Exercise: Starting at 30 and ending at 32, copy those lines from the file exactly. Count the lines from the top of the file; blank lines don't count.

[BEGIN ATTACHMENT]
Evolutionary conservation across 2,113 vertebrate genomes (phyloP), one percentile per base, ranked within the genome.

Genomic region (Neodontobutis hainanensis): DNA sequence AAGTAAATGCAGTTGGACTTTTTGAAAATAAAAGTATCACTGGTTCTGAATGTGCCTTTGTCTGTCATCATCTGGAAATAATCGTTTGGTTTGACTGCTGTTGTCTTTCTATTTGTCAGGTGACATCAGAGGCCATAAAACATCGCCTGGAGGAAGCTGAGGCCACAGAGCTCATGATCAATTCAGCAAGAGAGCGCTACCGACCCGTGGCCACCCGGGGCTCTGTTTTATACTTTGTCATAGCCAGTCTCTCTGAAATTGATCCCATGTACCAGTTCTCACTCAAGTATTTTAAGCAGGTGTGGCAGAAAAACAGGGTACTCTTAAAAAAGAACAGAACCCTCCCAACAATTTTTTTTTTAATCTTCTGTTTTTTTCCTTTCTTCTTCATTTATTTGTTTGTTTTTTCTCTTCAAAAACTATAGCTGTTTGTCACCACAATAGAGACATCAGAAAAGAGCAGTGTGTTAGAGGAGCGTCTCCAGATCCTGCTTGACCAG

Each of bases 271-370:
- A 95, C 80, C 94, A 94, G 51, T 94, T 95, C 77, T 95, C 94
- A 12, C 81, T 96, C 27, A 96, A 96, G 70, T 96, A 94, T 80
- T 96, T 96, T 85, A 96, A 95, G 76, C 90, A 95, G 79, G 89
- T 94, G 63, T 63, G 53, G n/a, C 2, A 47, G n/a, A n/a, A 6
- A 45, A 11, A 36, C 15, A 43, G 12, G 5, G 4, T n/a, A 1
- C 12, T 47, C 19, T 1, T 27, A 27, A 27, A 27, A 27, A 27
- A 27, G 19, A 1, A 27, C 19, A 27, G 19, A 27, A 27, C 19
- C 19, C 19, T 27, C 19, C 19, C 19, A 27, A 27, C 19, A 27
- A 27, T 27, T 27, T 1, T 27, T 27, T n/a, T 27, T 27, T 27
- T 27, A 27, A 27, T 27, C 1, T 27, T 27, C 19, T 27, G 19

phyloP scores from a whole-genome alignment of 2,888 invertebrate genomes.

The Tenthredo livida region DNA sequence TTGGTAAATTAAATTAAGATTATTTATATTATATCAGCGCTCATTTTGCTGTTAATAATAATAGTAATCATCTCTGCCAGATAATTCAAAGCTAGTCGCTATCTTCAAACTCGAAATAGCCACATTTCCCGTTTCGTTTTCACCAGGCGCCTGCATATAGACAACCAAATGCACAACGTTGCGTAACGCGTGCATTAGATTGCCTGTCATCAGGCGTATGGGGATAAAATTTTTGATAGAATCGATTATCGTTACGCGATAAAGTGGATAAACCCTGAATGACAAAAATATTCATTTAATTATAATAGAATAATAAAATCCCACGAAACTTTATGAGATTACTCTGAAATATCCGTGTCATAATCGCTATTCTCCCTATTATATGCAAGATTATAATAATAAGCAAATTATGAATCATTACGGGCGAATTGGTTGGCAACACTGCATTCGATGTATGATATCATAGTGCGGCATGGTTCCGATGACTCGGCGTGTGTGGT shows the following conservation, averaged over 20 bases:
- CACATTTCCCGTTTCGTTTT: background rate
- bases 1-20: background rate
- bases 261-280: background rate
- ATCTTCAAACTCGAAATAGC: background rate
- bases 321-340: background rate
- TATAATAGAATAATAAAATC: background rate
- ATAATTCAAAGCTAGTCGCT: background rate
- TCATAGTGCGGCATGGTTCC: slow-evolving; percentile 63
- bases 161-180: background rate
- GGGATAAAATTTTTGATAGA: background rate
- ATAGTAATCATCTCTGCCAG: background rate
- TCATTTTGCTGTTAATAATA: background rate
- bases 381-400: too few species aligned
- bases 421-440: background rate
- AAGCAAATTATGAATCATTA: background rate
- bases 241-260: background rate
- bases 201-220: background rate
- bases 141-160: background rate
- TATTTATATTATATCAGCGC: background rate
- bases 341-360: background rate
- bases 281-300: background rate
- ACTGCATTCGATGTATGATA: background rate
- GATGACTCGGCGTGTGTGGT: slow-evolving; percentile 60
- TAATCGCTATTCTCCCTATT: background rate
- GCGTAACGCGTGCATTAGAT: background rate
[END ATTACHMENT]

- AAGCAAATTATGAATCATTA: background rate
- bases 241-260: background rate
- bases 201-220: background rate